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              Quality of life in end-stage renal disease patients.

              Health-related quality of life (QOL) refers to the measure of a patient's functioning, well-being, and general health perception in each of three domains: physical, psychological, and social. Along with survival and other types of clinical outcomes, patient QOL is an important indicator of the effectiveness of the medical care they receive. QOL of patients with end-stage renal disease is influenced by the disease itself and by the type of replacement therapy. Numerous studies have identified the effect of such factors as anemia, age, comorbidity, and depression on QOL. Most of these factors appear during the predialysis period, and the adequate management of some of them could influence patient outcomes. Among replacement therapies, transplantation appears to give the best QOL for large groups of patients. No conclusive data exist to prove differences in QOL between hemodialysis patients and peritoneal dialysis patients. In the case of elderly patients or those with a high degree of comorbidity, the best treatment option should be assessed in each individual case, taking all possible factors into account. Finally, it has been proven that physical and mental function are inversely correlated with the risk for hospitalization and mortality.
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                Author and article information

                Journal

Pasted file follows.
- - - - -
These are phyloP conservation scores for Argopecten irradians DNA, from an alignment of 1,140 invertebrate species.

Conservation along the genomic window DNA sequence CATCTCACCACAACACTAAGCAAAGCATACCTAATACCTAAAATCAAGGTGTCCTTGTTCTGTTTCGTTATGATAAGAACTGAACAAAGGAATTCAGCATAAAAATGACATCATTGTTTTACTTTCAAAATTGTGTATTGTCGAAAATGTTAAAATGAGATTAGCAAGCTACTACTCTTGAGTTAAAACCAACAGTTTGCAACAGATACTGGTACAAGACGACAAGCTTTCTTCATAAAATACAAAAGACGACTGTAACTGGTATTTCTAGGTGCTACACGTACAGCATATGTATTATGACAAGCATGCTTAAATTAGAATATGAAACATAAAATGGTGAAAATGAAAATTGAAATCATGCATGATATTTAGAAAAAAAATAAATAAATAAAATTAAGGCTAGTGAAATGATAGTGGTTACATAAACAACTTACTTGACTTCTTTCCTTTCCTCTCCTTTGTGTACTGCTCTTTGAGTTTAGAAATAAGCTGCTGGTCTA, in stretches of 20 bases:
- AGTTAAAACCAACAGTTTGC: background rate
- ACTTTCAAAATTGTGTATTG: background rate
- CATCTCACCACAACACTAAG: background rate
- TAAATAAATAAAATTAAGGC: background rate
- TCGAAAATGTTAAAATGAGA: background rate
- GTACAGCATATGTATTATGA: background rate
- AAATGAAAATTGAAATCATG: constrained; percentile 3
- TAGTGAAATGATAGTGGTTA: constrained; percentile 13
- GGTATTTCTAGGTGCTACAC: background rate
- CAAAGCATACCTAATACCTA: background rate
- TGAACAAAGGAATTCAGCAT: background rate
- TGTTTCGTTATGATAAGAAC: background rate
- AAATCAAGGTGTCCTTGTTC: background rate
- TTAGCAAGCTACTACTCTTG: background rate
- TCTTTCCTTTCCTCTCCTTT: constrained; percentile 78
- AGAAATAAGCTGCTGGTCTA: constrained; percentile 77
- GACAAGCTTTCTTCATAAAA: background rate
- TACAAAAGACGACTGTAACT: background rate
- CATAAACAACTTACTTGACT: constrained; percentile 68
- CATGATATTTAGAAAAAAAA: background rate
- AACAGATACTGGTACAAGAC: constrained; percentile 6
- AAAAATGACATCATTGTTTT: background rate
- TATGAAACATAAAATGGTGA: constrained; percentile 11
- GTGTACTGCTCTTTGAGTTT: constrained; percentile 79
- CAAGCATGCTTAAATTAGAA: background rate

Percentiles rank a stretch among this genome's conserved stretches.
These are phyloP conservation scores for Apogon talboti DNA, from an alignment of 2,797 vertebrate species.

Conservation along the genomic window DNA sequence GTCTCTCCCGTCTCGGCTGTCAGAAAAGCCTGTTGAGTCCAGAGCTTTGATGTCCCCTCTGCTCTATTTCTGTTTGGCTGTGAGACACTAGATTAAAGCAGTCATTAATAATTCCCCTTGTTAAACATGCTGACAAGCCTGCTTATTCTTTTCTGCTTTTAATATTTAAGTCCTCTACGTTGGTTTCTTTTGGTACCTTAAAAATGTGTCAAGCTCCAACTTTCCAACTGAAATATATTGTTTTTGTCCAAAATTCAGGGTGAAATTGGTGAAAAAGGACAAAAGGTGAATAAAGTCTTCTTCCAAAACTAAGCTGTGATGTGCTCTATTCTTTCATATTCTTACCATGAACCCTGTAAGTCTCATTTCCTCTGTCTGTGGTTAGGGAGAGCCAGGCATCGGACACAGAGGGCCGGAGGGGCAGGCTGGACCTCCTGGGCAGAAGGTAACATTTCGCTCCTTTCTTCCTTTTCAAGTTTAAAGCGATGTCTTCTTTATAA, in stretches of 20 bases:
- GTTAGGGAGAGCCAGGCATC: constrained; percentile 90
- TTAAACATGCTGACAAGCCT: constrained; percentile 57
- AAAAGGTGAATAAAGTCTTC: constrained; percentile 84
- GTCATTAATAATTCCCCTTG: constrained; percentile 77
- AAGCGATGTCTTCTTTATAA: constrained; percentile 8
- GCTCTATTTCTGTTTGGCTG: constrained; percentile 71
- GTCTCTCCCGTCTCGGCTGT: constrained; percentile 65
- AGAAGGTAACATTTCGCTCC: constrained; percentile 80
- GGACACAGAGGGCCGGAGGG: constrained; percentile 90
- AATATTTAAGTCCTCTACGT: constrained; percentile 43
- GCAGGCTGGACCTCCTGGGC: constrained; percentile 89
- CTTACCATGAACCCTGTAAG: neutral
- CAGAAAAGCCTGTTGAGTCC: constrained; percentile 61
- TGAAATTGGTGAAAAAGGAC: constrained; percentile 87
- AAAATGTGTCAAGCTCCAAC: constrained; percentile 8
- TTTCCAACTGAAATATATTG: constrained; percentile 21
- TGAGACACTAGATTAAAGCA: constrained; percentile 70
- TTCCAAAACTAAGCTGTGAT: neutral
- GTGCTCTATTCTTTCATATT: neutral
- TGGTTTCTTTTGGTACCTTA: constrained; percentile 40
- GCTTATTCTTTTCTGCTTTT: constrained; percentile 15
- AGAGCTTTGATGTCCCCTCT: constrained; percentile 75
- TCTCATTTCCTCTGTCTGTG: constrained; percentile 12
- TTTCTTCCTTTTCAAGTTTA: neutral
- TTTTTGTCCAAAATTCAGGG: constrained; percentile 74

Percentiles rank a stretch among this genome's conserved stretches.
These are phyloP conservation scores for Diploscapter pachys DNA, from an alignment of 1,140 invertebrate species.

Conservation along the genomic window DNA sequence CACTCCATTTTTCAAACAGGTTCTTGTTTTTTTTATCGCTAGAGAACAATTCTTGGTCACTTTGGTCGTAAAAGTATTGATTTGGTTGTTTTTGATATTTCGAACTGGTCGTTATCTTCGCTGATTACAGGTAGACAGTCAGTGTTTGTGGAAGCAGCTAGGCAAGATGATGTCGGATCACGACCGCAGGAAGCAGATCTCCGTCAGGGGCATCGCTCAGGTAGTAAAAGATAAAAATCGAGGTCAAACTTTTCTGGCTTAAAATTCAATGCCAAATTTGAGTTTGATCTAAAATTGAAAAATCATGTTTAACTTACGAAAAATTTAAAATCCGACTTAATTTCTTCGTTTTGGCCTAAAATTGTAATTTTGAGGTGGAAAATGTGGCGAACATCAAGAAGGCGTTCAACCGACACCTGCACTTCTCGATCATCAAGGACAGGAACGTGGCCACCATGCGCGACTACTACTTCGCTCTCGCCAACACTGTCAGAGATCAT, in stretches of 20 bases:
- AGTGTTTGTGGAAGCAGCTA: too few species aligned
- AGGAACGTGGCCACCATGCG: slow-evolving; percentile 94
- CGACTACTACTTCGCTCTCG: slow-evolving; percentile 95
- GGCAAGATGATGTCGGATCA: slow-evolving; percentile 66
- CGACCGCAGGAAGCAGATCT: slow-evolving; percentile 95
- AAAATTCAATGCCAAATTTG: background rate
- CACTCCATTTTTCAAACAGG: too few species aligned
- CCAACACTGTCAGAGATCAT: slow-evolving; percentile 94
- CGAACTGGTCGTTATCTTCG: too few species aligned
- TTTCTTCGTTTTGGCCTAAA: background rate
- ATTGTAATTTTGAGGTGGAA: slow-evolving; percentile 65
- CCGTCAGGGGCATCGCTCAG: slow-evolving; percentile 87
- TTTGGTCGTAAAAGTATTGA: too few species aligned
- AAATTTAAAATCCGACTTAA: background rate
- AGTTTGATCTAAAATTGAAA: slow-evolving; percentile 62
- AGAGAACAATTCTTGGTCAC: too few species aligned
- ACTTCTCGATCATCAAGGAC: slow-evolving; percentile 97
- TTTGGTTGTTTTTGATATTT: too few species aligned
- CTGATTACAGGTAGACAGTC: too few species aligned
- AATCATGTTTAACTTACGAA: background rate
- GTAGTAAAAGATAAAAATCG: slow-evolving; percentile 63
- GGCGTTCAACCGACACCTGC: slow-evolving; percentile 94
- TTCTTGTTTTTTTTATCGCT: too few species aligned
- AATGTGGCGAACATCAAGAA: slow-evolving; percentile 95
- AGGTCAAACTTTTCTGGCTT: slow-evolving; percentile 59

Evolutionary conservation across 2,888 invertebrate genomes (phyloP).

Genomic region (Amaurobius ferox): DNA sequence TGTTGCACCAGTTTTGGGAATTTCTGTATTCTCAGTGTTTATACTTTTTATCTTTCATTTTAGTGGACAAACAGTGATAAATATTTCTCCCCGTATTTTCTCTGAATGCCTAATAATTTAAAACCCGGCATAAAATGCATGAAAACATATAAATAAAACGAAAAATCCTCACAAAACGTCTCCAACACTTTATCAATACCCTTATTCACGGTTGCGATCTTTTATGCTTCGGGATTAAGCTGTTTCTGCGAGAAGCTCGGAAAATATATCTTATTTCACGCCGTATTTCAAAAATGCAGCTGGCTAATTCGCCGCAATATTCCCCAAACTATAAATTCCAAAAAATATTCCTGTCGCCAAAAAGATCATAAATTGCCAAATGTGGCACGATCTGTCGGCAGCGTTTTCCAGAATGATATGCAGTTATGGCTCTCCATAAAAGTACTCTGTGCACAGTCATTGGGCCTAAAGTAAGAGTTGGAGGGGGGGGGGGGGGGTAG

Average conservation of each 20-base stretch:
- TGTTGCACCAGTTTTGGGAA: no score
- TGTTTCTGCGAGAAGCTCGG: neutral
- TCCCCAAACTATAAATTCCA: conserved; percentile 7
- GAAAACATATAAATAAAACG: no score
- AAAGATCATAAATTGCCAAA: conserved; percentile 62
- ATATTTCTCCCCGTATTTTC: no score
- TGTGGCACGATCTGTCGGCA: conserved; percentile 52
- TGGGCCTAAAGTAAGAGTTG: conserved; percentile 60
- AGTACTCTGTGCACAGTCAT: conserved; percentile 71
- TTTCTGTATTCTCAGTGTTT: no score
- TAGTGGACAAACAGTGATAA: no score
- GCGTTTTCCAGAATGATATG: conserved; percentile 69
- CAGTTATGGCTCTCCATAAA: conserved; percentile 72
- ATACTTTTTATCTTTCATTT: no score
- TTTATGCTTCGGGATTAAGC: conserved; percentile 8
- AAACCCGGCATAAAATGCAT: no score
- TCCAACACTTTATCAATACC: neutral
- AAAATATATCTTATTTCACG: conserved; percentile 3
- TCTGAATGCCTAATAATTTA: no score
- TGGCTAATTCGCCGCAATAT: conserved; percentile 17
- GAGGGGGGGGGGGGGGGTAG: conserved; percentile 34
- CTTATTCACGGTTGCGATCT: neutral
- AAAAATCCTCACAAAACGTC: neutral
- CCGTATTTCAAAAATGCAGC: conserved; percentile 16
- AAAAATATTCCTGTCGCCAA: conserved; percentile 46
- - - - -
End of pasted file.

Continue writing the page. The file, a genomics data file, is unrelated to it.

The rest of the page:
NEC
                Nephron Clin Pract
                10.1159/issn.1660-2110
                Nephron Clinical Practice
                S. Karger AG
                1660-2110
                2007
                July 2007
                21 May 2007
                : 106
                : 3
                : c91-c97
                Affiliations
                aNephrology Division and bPsychiatry Department, Universidade Federal de São Paulo (UNIFESP), São Paulo, Brazil
                Article
                102995 Nephron Clin Pract 2007;106:c91–c97
                10.1159/000102995
                17522476
                © 2007 S. Karger AG, Basel

                Copyright: All rights reserved. No part of this publication may be translated into other languages, reproduced or utilized in any form or by any means, electronic or mechanical, including photocopying, recording, microcopying, or by any information storage and retrieval system, without permission in writing from the publisher. Drug Dosage: The authors and the publisher have exerted every effort to ensure that drug selection and dosage set forth in this text are in accord with current recommendations and practice at the time of publication. However, in view of ongoing research, changes in government regulations, and the constant flow of information relating to drug therapy and drug reactions, the reader is urged to check the package insert for each drug for any changes in indications and dosage and for added warnings and precautions. This is particularly important when the recommended agent is a new and/or infrequently employed drug. Disclaimer: The statements, opinions and data contained in this publication are solely those of the individual authors and contributors and not of the publishers and the editor(s). The appearance of advertisements or/and product references in the publication is not a warranty, endorsement, or approval of the products or services advertised or of their effectiveness, quality or safety. The publisher and the editor(s) disclaim responsibility for any injury to persons or property resulting from any ideas, methods, instructions or products referred to in the content or advertisements.

                Page count
                Figures: 2, Tables: 3, References: 51, Pages: 1
                Categories
                Original Paper